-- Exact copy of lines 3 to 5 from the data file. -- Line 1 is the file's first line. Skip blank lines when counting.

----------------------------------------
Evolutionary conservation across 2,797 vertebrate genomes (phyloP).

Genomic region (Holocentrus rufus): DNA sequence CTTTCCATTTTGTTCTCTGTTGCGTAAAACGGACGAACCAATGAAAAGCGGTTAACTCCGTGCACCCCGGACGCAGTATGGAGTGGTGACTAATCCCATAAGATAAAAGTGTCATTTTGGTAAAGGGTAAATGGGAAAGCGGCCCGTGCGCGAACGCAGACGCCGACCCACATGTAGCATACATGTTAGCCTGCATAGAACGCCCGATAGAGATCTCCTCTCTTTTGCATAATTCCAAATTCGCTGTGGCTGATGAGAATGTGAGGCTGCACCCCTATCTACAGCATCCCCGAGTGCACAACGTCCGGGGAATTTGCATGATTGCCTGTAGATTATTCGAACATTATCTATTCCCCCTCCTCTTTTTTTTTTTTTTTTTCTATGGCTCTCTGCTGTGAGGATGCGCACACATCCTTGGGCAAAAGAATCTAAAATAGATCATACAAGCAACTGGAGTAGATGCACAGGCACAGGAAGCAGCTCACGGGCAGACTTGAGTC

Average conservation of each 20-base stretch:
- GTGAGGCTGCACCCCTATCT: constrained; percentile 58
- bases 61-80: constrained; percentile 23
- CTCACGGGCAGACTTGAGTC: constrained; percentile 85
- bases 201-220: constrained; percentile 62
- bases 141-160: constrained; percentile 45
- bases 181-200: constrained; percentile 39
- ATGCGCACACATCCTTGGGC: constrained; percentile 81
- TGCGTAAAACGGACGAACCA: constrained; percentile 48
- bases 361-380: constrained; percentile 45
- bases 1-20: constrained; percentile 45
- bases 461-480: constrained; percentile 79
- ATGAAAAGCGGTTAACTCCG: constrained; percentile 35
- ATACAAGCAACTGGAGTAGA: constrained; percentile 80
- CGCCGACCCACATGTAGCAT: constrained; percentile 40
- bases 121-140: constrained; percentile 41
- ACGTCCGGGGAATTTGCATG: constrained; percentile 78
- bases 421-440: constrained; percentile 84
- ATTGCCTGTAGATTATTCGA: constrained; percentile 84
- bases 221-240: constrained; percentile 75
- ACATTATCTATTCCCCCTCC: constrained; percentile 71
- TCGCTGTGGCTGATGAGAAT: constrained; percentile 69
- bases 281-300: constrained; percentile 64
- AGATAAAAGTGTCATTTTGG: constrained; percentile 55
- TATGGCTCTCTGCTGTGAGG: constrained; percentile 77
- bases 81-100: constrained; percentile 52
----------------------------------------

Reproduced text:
Average conservation of each 20-base stretch:
- GTGAGGCTGCACCCCTATCT: constrained; percentile 58
- bases 61-80: constrained; percentile 23